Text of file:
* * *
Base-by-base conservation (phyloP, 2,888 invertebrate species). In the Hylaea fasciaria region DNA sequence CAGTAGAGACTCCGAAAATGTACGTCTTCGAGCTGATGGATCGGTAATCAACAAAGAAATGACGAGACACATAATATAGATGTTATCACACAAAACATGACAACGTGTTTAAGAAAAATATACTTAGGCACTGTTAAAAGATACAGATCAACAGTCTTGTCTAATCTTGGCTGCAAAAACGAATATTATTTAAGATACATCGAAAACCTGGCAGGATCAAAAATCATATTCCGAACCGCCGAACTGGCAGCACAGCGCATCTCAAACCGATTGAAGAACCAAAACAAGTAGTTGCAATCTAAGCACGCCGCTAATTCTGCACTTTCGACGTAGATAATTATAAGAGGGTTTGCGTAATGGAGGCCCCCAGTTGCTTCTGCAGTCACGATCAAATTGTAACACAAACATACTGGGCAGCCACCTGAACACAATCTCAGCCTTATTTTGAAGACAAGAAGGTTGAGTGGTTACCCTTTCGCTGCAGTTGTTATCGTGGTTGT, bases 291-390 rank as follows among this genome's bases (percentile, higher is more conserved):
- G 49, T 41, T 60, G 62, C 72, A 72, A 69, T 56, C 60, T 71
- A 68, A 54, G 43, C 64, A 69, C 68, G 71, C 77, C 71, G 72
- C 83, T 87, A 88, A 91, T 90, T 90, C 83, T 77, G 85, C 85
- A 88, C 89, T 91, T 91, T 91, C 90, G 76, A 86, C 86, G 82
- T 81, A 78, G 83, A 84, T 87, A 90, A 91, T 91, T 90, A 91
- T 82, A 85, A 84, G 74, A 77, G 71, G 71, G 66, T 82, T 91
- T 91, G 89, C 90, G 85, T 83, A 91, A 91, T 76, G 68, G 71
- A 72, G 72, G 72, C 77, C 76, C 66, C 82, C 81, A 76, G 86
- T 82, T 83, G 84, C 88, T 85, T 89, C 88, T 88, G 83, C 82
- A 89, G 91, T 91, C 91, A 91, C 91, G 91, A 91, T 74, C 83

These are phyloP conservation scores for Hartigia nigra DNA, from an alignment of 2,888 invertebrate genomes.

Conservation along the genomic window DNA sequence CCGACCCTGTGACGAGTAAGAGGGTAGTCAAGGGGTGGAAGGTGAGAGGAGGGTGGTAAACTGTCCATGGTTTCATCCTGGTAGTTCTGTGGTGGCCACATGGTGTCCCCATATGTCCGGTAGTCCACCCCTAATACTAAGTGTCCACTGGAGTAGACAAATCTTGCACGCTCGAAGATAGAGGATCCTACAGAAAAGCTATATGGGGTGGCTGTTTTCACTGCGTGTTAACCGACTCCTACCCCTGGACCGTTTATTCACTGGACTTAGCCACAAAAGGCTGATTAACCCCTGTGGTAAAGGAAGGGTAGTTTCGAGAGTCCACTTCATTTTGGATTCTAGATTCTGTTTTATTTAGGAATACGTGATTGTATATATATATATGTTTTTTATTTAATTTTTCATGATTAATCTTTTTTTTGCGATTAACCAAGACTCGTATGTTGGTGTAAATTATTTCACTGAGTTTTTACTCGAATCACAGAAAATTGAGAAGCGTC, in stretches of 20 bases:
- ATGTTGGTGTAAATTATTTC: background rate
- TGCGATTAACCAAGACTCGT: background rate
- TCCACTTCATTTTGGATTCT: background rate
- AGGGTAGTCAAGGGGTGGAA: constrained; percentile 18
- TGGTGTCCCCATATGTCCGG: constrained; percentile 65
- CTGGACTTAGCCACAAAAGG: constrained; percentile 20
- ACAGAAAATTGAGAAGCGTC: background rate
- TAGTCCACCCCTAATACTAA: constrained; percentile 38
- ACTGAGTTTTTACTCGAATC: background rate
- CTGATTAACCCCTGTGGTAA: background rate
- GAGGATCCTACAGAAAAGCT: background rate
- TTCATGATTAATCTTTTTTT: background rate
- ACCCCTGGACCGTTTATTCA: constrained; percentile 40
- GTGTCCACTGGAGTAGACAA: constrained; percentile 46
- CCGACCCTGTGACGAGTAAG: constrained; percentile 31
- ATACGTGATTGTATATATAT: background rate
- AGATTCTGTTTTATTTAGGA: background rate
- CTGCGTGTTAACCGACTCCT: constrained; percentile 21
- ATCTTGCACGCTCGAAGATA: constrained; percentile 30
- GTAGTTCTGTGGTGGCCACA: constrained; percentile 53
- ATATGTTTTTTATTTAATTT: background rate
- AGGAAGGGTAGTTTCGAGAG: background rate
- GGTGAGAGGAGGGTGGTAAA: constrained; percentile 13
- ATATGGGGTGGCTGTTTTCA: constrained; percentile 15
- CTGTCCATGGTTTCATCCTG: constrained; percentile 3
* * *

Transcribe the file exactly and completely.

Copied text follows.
Base-by-base conservation (phyloP, 2,888 invertebrate species). In the Hylaea fasciaria region DNA sequence CAGTAGAGACTCCGAAAATGTACGTCTTCGAGCTGATGGATCGGTAATCAACAAAGAAATGACGAGACACATAATATAGATGTTATCACACAAAACATGACAACGTGTTTAAGAAAAATATACTTAGGCACTGTTAAAAGATACAGATCAACAGTCTTGTCTAATCTTGGCTGCAAAAACGAATATTATTTAAGATACATCGAAAACCTGGCAGGATCAAAAATCATATTCCGAACCGCCGAACTGGCAGCACAGCGCATCTCAAACCGATTGAAGAACCAAAACAAGTAGTTGCAATCTAAGCACGCCGCTAATTCTGCACTTTCGACGTAGATAATTATAAGAGGGTTTGCGTAATGGAGGCCCCCAGTTGCTTCTGCAGTCACGATCAAATTGTAACACAAACATACTGGGCAGCCACCTGAACACAATCTCAGCCTTATTTTGAAGACAAGAAGGTTGAGTGGTTACCCTTTCGCTGCAGTTGTTATCGTGGTTGT, bases 291-390 rank as follows among this genome's bases (percentile, higher is more conserved):
- G 49, T 41, T 60, G 62, C 72, A 72, A 69, T 56, C 60, T 71
- A 68, A 54, G 43, C 64, A 69, C 68, G 71, C 77, C 71, G 72
- C 83, T 87, A 88, A 91, T 90, T 90, C 83, T 77, G 85, C 85
- A 88, C 89, T 91, T 91, T 91, C 90, G 76, A 86, C 86, G 82
- T 81, A 78, G 83, A 84, T 87, A 90, A 91, T 91, T 90, A 91
- T 82, A 85, A 84, G 74, A 77, G 71, G 71, G 66, T 82, T 91
- T 91, G 89, C 90, G 85, T 83, A 91, A 91, T 76, G 68, G 71
- A 72, G 72, G 72, C 77, C 76, C 66, C 82, C 81, A 76, G 86
- T 82, T 83, G 84, C 88, T 85, T 89, C 88, T 88, G 83, C 82
- A 89, G 91, T 91, C 91, A 91, C 91, G 91, A 91, T 74, C 83

These are phyloP conservation scores for Hartigia nigra DNA, from an alignment of 2,888 invertebrate genomes.

Conservation along the genomic window DNA sequence CCGACCCTGTGACGAGTAAGAGGGTAGTCAAGGGGTGGAAGGTGAGAGGAGGGTGGTAAACTGTCCATGGTTTCATCCTGGTAGTTCTGTGGTGGCCACATGGTGTCCCCATATGTCCGGTAGTCCACCCCTAATACTAAGTGTCCACTGGAGTAGACAAATCTTGCACGCTCGAAGATAGAGGATCCTACAGAAAAGCTATATGGGGTGGCTGTTTTCACTGCGTGTTAACCGACTCCTACCCCTGGACCGTTTATTCACTGGACTTAGCCACAAAAGGCTGATTAACCCCTGTGGTAAAGGAAGGGTAGTTTCGAGAGTCCACTTCATTTTGGATTCTAGATTCTGTTTTATTTAGGAATACGTGATTGTATATATATATATGTTTTTTATTTAATTTTTCATGATTAATCTTTTTTTTGCGATTAACCAAGACTCGTATGTTGGTGTAAATTATTTCACTGAGTTTTTACTCGAATCACAGAAAATTGAGAAGCGTC, in stretches of 20 bases:
- ATGTTGGTGTAAATTATTTC: background rate
- TGCGATTAACCAAGACTCGT: background rate
- TCCACTTCATTTTGGATTCT: background rate
- AGGGTAGTCAAGGGGTGGAA: constrained; percentile 18
- TGGTGTCCCCATATGTCCGG: constrained; percentile 65
- CTGGACTTAGCCACAAAAGG: constrained; percentile 20
- ACAGAAAATTGAGAAGCGTC: background rate
- TAGTCCACCCCTAATACTAA: constrained; percentile 38
- ACTGAGTTTTTACTCGAATC: background rate
- CTGATTAACCCCTGTGGTAA: background rate
- GAGGATCCTACAGAAAAGCT: background rate
- TTCATGATTAATCTTTTTTT: background rate
- ACCCCTGGACCGTTTATTCA: constrained; percentile 40
- GTGTCCACTGGAGTAGACAA: constrained; percentile 46
- CCGACCCTGTGACGAGTAAG: constrained; percentile 31
- ATACGTGATTGTATATATAT: background rate
- AGATTCTGTTTTATTTAGGA: background rate
- CTGCGTGTTAACCGACTCCT: constrained; percentile 21
- ATCTTGCACGCTCGAAGATA: constrained; percentile 30
- GTAGTTCTGTGGTGGCCACA: constrained; percentile 53
- ATATGTTTTTTATTTAATTT: background rate
- AGGAAGGGTAGTTTCGAGAG: background rate
- GGTGAGAGGAGGGTGGTAAA: constrained; percentile 13
- ATATGGGGTGGCTGTTTTCA: constrained; percentile 15
- CTGTCCATGGTTTCATCCTG: constrained; percentile 3